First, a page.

“As time eases the pain of loss, a grandfather’s mechanical stopwatch becomes a treasured keepsake.”
A young boy’s “grampa” used a stopwatch to time everything: “1 minute, 58 seconds” to eat an ice cream cone; “7 minutes, 22 seconds” for a caterpillar to climb the boy’s leg. But now, though it goes unstated, grandpa has passed away, and the boy is left with only the stopwatch, a painful reminder of loss. In his grief, the boy hides it away in his dresser drawer, but when he rediscovers it a year later, the soothing salve of time has changed the associated memories from painful to comforting. “The watch sounds like Grampa. It makes me think of all the things we used to time together.” Garbutt skillfully focuses a story with an important, poignant message around an item that perfectly captures a grandfather figure, a mechanical stopwatch: simple, even old-fashioned, but an object that makes a playful game of even the normal and mundane. For young readers struggling with grief, her story and Mok’s illustrations include opportunities to open up the story to discussion, like when the grandson in his grief scribbles out a picture and experiences a lack of interest in school and friends, or in a nuanced reference to guilt and regret: “Maybe I shouldn’t have told Grampa he snored like a dinosaur.” Mok’s color and graphite pencil illustrations are simple with a fittingly soft color palette.
“When summer started, I got Grampa’s stopwatch,” a small child says. “I don’t want his stopwatch. I want him.” Grampa used to time everything. A race to the end of the street and back: 24 seconds. Eating bubblegum ice cream: 1 minute, 58 seconds. But now, Grampa’s gone. “There are no more Grampa minutes, Grampa seconds,” the child says. “Time just stops.” As the seasons come and go, the stopwatch becomes a cherished symbol of remembrance, and the child uses it to carry on Grampa’s favorite pastimes and traditions.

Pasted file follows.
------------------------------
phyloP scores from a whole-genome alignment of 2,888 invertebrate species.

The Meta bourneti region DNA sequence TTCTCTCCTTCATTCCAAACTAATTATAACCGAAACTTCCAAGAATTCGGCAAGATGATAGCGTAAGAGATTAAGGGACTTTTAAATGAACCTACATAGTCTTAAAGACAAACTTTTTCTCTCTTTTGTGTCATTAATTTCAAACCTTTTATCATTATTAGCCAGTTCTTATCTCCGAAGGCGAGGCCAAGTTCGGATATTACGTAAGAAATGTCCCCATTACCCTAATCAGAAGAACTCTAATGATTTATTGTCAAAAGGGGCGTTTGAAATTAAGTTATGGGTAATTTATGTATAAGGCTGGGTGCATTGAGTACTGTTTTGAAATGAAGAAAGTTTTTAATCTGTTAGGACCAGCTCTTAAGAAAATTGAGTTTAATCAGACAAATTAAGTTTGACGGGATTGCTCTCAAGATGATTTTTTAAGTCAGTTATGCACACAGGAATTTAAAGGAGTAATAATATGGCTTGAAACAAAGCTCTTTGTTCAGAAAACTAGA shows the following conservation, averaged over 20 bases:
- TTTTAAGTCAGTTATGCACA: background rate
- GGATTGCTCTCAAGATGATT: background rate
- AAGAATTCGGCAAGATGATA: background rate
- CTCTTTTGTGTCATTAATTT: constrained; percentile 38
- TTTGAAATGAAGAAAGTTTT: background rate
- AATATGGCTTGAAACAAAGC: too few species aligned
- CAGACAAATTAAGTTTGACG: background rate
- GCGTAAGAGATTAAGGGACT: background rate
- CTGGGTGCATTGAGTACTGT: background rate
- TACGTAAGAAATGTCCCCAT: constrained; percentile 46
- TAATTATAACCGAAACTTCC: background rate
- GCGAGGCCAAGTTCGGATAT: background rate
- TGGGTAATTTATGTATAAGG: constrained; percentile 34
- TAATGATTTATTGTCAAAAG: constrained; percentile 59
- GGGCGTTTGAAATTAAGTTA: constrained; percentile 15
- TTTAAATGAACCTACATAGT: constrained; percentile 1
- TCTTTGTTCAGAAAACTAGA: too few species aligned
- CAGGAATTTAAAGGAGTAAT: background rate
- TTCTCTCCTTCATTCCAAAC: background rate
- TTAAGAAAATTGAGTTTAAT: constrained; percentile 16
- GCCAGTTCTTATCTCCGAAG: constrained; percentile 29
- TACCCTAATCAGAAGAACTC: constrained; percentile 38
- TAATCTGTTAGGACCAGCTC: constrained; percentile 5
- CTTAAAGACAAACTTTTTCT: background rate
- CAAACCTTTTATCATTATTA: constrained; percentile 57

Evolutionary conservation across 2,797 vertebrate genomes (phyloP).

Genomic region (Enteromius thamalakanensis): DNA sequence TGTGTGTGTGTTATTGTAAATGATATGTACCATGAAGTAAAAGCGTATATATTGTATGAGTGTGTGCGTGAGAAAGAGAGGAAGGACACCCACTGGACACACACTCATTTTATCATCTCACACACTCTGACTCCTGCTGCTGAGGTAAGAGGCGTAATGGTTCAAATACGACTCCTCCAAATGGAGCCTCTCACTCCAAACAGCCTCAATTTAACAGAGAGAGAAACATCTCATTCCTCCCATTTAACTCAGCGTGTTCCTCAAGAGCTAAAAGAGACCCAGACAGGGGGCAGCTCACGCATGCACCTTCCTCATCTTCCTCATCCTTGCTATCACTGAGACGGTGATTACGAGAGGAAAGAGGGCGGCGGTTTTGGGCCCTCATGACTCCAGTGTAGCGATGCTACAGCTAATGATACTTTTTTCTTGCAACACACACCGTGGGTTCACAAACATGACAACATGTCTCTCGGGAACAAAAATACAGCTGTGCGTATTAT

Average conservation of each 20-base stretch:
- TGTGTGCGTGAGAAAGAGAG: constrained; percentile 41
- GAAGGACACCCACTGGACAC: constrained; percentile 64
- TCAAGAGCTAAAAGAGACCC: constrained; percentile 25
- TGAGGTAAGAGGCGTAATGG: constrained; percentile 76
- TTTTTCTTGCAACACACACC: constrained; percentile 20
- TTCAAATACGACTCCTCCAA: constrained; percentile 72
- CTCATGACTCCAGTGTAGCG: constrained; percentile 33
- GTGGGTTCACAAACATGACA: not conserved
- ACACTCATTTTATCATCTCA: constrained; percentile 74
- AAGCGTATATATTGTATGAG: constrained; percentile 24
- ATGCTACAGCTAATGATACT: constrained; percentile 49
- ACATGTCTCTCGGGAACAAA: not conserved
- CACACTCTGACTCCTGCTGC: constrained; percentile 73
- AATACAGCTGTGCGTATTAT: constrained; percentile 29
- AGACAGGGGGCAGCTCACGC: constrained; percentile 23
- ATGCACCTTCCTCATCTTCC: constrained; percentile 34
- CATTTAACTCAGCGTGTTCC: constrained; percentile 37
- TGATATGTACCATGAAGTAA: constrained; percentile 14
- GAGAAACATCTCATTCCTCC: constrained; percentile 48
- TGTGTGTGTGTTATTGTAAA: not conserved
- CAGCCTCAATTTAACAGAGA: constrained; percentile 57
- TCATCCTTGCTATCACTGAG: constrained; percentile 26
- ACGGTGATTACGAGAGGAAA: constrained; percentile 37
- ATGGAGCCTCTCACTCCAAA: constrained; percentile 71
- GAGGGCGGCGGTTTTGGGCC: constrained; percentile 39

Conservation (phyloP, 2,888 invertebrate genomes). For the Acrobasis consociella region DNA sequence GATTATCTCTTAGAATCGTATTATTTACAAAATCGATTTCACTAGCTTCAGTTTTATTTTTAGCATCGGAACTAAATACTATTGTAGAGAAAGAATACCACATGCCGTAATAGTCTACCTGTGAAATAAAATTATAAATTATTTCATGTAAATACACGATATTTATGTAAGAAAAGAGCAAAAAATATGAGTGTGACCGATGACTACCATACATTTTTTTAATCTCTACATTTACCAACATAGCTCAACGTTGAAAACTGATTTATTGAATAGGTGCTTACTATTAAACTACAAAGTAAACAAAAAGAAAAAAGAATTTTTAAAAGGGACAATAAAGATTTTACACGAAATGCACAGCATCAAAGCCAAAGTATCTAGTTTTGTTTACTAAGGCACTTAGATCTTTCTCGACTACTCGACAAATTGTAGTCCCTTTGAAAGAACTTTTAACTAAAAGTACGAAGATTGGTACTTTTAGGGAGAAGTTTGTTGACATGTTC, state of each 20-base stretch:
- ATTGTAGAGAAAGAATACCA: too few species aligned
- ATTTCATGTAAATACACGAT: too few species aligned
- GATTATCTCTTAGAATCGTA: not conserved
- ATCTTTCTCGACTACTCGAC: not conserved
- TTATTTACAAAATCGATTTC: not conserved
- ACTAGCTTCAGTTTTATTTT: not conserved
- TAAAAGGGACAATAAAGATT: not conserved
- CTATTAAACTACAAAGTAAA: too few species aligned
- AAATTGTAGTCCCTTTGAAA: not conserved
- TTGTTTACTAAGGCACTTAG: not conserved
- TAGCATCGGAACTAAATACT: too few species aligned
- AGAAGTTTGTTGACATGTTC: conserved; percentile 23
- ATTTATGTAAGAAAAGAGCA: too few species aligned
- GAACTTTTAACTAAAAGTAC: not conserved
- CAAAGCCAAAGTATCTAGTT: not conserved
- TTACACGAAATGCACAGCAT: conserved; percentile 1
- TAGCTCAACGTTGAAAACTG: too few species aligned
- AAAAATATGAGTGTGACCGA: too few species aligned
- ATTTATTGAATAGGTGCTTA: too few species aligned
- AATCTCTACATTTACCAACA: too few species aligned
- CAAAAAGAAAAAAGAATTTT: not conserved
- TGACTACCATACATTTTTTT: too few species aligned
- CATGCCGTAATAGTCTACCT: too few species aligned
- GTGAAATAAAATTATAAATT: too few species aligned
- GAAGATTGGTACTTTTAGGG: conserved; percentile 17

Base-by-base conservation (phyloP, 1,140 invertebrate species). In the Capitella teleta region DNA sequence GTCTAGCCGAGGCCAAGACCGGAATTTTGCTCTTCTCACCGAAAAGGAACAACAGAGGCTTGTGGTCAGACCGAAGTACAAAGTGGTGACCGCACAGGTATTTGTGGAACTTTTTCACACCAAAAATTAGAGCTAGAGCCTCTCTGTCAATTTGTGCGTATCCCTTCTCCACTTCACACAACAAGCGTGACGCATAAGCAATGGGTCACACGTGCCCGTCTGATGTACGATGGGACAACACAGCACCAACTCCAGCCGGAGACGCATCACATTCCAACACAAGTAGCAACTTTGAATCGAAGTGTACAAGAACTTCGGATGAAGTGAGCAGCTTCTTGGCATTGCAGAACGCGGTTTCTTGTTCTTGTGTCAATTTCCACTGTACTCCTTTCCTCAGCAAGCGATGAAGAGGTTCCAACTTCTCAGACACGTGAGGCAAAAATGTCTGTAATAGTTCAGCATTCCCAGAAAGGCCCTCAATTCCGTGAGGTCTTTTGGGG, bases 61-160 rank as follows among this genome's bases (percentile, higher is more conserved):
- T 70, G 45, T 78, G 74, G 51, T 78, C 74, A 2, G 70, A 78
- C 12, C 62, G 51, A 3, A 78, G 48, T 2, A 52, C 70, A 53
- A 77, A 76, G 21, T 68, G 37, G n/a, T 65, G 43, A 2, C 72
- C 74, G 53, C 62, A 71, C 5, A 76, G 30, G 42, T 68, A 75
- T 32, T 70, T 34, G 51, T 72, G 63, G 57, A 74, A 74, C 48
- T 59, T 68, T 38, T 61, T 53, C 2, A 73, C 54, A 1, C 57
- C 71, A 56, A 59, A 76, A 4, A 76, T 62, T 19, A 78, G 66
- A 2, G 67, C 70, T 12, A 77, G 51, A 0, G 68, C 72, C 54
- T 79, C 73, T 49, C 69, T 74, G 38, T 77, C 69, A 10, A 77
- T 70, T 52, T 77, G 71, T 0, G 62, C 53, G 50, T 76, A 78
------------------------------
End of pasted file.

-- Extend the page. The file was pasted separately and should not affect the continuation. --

Loretta Garbutt uses subtlety and sensitivity to explore the five stages of grief (denial, anger, bargaining, depression, acceptance) in this moving picture book story of loss. It features a gender-neutral main character (no first name or pronouns are given) making the story universally relatable. This is a perfect choice for fostering discussions with children about their emotions, particularly the feeling of loss. It also offers a poignant representation of an intergenerational relationship between a grandfather and grandchild. Carmen Mok’s expressive and thoughtful illustrations employ a limited color palette to convey the character’s emotional trajectory. There are curriculum applications here in social-emotional development as well as character education lessons in caring and resilience.
Very touching story about grieving, time healing loss, and savoring memories of loved ones.
Loretta Garbutt is a children’s bookseller and voice actor based in Toronto, Ontario. She has played the voice of Valerie on the beloved children’s television series Max and Ruby and the voice of Franklin the Turtle. A Stopwatch from Grampa is her debut picture book.Carmen Mok is a studio art graduate of the University of Waterloo and a craft and design graduate of Sheridan College. She has illustrated a number of children’s books for publishers across Canada and the United States. Carmen lives in St. Catharines, Ontario.